- The Washington Times - Thursday, May 21, 2020

The popular fitness giant Peloton is being accused of “cultural appropriation” and playing to a “kind of white fantasy” in a new op-ed for NBC’s “Think” section.

Former New York Times editor David Kaufman blasted the company on Tuesday for subtle but “problematic” classes that evidence of “an unrecognized race problem.”

“It’s not that Peloton the company is actively racist or has even failed at being #woke; a quick spin through Peloton’s app or blog reveals that the brand is intentionally including racially conscious content throughout their marketing materials,” he wrote. “The problem is more subtle.”

At issue for the writer is the way instructors “get away” with specific rhetoric, inflections in their voice, and “‘brother from another mother’ banter” with millions of cyclists each week.

“Also curious — and curiously concerning — are the ways in which white Peloton instructors take on the affect of typical African American cultural tropes, using phrases like ‘go gurl,’ or ‘yassss b—s’ to whip their riders into a frenzy,” he wrote. “Yes, I realize that Black-inflected drag culture is now mainstream thanks to ‘Pose’ and ‘RuPaul’s Drag Race’ and that digital culture can often transcend traditional notions of race, but absent actual Black people, this type of cultural appropriation and tone-deafness feels woefully out of touch at a time when class and race-based inequalities are literally killing thousands.”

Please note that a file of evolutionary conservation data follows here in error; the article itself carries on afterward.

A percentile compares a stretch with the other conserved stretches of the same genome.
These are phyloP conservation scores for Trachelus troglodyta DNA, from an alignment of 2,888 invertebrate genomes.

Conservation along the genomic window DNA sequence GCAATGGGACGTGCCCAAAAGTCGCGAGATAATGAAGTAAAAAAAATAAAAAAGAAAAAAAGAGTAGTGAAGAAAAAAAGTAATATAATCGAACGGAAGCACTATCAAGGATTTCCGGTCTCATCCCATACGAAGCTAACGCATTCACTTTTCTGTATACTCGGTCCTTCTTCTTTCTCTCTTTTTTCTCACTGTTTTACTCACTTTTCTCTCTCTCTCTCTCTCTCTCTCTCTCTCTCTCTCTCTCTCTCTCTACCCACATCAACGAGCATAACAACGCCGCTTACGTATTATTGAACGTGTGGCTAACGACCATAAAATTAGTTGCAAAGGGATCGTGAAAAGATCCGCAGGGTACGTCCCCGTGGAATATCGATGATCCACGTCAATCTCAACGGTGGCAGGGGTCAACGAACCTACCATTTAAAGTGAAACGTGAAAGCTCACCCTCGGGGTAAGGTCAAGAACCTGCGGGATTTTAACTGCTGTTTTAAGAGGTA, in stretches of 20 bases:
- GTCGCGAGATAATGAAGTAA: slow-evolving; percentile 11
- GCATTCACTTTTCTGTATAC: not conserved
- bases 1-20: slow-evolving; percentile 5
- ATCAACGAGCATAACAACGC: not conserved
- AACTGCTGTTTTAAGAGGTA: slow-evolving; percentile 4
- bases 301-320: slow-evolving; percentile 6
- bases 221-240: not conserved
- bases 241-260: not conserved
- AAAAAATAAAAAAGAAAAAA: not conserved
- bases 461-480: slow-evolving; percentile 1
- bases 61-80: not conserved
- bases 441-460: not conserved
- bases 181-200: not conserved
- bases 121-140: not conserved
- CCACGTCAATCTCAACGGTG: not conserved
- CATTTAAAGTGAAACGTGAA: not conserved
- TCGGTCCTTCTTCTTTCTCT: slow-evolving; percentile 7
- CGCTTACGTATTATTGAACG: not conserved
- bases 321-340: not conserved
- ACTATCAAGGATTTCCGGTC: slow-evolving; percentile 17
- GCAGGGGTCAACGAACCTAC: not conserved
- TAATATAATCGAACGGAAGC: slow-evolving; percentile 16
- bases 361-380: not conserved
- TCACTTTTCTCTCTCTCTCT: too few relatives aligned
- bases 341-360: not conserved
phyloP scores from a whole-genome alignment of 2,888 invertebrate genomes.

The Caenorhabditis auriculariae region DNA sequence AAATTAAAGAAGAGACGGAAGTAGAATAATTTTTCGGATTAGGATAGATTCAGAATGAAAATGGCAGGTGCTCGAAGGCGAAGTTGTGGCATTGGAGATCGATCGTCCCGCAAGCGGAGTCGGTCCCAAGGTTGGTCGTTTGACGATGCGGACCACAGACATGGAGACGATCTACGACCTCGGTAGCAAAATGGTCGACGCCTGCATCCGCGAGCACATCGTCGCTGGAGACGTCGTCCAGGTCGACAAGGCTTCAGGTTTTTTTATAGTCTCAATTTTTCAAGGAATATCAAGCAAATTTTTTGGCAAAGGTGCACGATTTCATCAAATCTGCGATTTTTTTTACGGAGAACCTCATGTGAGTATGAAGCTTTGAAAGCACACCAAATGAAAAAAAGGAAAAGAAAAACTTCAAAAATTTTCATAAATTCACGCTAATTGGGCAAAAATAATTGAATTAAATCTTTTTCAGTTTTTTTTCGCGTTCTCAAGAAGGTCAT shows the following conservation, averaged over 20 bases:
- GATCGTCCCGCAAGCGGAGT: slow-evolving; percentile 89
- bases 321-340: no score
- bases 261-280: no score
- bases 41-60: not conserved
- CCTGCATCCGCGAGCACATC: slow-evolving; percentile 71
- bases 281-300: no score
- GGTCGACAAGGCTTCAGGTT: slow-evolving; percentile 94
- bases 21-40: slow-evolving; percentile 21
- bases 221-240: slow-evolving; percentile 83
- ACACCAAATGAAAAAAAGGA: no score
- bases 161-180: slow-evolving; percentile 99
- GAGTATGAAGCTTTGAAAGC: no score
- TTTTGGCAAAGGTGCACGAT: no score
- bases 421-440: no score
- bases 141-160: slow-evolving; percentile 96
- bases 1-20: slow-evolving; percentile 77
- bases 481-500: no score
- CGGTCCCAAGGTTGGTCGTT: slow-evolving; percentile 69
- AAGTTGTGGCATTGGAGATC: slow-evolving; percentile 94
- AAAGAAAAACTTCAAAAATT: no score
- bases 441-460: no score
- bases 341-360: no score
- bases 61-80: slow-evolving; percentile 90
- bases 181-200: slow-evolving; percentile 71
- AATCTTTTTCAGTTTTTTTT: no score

Mr. Kaufman then pivoted to the claim that black instructors try to make riders “black by association”

“It’s clearly playing into a certain kind of white fantasy, like when suburban white kids think they’re ‘hood because they can quote Jay-Z or fleece-wearing tech bros imagine themselves players because they worship Kobe and can afford front-row Lakers seats,” he wrote. “White folks might fall for those coaches’ banter, but real brothers would destroy them for fronting — which is why I suspect they’d be less inclined to perform this way if more Peloton riders were actually Black.”

The piece titled, “Having a Peloton during the pandemic saved me. But the more I ride, the more wary I get” did not escape criticism. 

John Sexton of the conservative website Hotair roasted Mr. Kaufman highlighting what “feels like the definition of first world problems.”

“Maybe write an email to the company if you don’t like the music selection but the rest of it feels like woke one-upmanship,” he wrote Thursday. “On the left, you get socially rewarded for finding problems with everything these days, even your over-priced stationary bike.”

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